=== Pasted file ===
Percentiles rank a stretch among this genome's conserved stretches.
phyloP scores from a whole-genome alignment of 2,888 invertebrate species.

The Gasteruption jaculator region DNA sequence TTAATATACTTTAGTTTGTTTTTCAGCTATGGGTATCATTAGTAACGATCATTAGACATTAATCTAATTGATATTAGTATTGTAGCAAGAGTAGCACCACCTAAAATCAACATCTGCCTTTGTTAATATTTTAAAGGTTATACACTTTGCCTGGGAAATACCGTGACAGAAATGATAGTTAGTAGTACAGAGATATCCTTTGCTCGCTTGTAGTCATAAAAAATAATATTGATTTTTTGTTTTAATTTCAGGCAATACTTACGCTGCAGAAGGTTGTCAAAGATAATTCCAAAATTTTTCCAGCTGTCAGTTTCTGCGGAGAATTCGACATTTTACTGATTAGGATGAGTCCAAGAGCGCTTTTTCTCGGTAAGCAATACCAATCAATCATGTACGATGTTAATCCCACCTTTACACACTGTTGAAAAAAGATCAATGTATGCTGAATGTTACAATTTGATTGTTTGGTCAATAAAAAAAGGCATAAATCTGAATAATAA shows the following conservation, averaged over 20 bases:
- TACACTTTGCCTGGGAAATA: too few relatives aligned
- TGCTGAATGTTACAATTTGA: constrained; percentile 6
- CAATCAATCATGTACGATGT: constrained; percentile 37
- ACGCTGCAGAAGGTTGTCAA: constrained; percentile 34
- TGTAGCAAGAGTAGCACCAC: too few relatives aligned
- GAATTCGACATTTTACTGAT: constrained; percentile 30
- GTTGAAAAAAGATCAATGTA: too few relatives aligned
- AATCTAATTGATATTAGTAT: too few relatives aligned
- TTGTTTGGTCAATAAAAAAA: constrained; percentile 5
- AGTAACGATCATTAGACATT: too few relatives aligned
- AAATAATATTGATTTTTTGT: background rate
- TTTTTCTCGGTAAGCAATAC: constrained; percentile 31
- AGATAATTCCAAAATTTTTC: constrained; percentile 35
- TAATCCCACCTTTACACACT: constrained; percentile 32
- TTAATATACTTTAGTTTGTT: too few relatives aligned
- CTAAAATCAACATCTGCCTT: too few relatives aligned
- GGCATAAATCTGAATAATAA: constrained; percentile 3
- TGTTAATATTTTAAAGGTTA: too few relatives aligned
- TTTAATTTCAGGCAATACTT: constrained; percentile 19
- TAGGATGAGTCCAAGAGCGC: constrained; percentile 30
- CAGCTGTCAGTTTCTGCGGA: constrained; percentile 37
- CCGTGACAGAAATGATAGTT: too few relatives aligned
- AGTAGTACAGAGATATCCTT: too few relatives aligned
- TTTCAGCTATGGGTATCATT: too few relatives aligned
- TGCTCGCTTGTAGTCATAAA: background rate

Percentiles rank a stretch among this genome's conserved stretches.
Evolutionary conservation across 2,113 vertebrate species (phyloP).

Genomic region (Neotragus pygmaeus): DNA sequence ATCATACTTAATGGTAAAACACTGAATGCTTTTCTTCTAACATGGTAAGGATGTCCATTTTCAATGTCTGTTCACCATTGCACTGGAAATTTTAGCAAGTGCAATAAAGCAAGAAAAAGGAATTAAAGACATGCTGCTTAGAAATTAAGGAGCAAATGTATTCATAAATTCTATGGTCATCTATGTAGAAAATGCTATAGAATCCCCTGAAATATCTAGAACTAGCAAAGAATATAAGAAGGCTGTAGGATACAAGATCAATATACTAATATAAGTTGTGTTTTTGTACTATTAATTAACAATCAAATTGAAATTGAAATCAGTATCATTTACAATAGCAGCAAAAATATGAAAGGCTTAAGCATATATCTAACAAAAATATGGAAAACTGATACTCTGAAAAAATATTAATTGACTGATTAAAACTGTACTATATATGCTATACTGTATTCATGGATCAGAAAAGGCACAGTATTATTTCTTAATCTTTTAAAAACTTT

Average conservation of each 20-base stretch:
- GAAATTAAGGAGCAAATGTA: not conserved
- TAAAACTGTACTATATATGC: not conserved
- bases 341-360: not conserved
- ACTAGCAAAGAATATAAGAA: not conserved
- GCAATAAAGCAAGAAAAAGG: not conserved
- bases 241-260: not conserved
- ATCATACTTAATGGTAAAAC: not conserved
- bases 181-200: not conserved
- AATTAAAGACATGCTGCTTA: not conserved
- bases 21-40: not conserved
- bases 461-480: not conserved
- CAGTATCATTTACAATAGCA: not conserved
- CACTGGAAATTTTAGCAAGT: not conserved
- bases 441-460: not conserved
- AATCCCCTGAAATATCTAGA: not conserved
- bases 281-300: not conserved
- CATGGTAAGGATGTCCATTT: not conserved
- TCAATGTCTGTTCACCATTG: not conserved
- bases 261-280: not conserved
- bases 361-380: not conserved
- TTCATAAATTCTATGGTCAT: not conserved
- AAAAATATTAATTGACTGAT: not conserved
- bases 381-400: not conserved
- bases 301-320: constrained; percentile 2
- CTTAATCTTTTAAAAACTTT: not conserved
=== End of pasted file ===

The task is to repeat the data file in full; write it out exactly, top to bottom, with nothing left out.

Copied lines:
Percentiles rank a stretch among this genome's conserved stretches.
phyloP scores from a whole-genome alignment of 2,888 invertebrate species.

The Gasteruption jaculator region DNA sequence TTAATATACTTTAGTTTGTTTTTCAGCTATGGGTATCATTAGTAACGATCATTAGACATTAATCTAATTGATATTAGTATTGTAGCAAGAGTAGCACCACCTAAAATCAACATCTGCCTTTGTTAATATTTTAAAGGTTATACACTTTGCCTGGGAAATACCGTGACAGAAATGATAGTTAGTAGTACAGAGATATCCTTTGCTCGCTTGTAGTCATAAAAAATAATATTGATTTTTTGTTTTAATTTCAGGCAATACTTACGCTGCAGAAGGTTGTCAAAGATAATTCCAAAATTTTTCCAGCTGTCAGTTTCTGCGGAGAATTCGACATTTTACTGATTAGGATGAGTCCAAGAGCGCTTTTTCTCGGTAAGCAATACCAATCAATCATGTACGATGTTAATCCCACCTTTACACACTGTTGAAAAAAGATCAATGTATGCTGAATGTTACAATTTGATTGTTTGGTCAATAAAAAAAGGCATAAATCTGAATAATAA shows the following conservation, averaged over 20 bases:
- TACACTTTGCCTGGGAAATA: too few relatives aligned
- TGCTGAATGTTACAATTTGA: constrained; percentile 6
- CAATCAATCATGTACGATGT: constrained; percentile 37
- ACGCTGCAGAAGGTTGTCAA: constrained; percentile 34
- TGTAGCAAGAGTAGCACCAC: too few relatives aligned
- GAATTCGACATTTTACTGAT: constrained; percentile 30
- GTTGAAAAAAGATCAATGTA: too few relatives aligned
- AATCTAATTGATATTAGTAT: too few relatives aligned
- TTGTTTGGTCAATAAAAAAA: constrained; percentile 5
- AGTAACGATCATTAGACATT: too few relatives aligned
- AAATAATATTGATTTTTTGT: background rate
- TTTTTCTCGGTAAGCAATAC: constrained; percentile 31
- AGATAATTCCAAAATTTTTC: constrained; percentile 35
- TAATCCCACCTTTACACACT: constrained; percentile 32
- TTAATATACTTTAGTTTGTT: too few relatives aligned
- CTAAAATCAACATCTGCCTT: too few relatives aligned
- GGCATAAATCTGAATAATAA: constrained; percentile 3
- TGTTAATATTTTAAAGGTTA: too few relatives aligned
- TTTAATTTCAGGCAATACTT: constrained; percentile 19
- TAGGATGAGTCCAAGAGCGC: constrained; percentile 30
- CAGCTGTCAGTTTCTGCGGA: constrained; percentile 37
- CCGTGACAGAAATGATAGTT: too few relatives aligned
- AGTAGTACAGAGATATCCTT: too few relatives aligned
- TTTCAGCTATGGGTATCATT: too few relatives aligned
- TGCTCGCTTGTAGTCATAAA: background rate

Percentiles rank a stretch among this genome's conserved stretches.
Evolutionary conservation across 2,113 vertebrate species (phyloP).

Genomic region (Neotragus pygmaeus): DNA sequence ATCATACTTAATGGTAAAACACTGAATGCTTTTCTTCTAACATGGTAAGGATGTCCATTTTCAATGTCTGTTCACCATTGCACTGGAAATTTTAGCAAGTGCAATAAAGCAAGAAAAAGGAATTAAAGACATGCTGCTTAGAAATTAAGGAGCAAATGTATTCATAAATTCTATGGTCATCTATGTAGAAAATGCTATAGAATCCCCTGAAATATCTAGAACTAGCAAAGAATATAAGAAGGCTGTAGGATACAAGATCAATATACTAATATAAGTTGTGTTTTTGTACTATTAATTAACAATCAAATTGAAATTGAAATCAGTATCATTTACAATAGCAGCAAAAATATGAAAGGCTTAAGCATATATCTAACAAAAATATGGAAAACTGATACTCTGAAAAAATATTAATTGACTGATTAAAACTGTACTATATATGCTATACTGTATTCATGGATCAGAAAAGGCACAGTATTATTTCTTAATCTTTTAAAAACTTT

Average conservation of each 20-base stretch:
- GAAATTAAGGAGCAAATGTA: not conserved
- TAAAACTGTACTATATATGC: not conserved
- bases 341-360: not conserved
- ACTAGCAAAGAATATAAGAA: not conserved
- GCAATAAAGCAAGAAAAAGG: not conserved
- bases 241-260: not conserved
- ATCATACTTAATGGTAAAAC: not conserved
- bases 181-200: not conserved
- AATTAAAGACATGCTGCTTA: not conserved
- bases 21-40: not conserved
- bases 461-480: not conserved
- CAGTATCATTTACAATAGCA: not conserved
- CACTGGAAATTTTAGCAAGT: not conserved
- bases 441-460: not conserved
- AATCCCCTGAAATATCTAGA: not conserved
- bases 281-300: not conserved
- CATGGTAAGGATGTCCATTT: not conserved
- TCAATGTCTGTTCACCATTG: not conserved
- bases 261-280: not conserved
- bases 361-380: not conserved
- TTCATAAATTCTATGGTCAT: not conserved
- AAAAATATTAATTGACTGAT: not conserved
- bases 381-400: not conserved
- bases 301-320: constrained; percentile 2
- CTTAATCTTTTAAAAACTTT: not conserved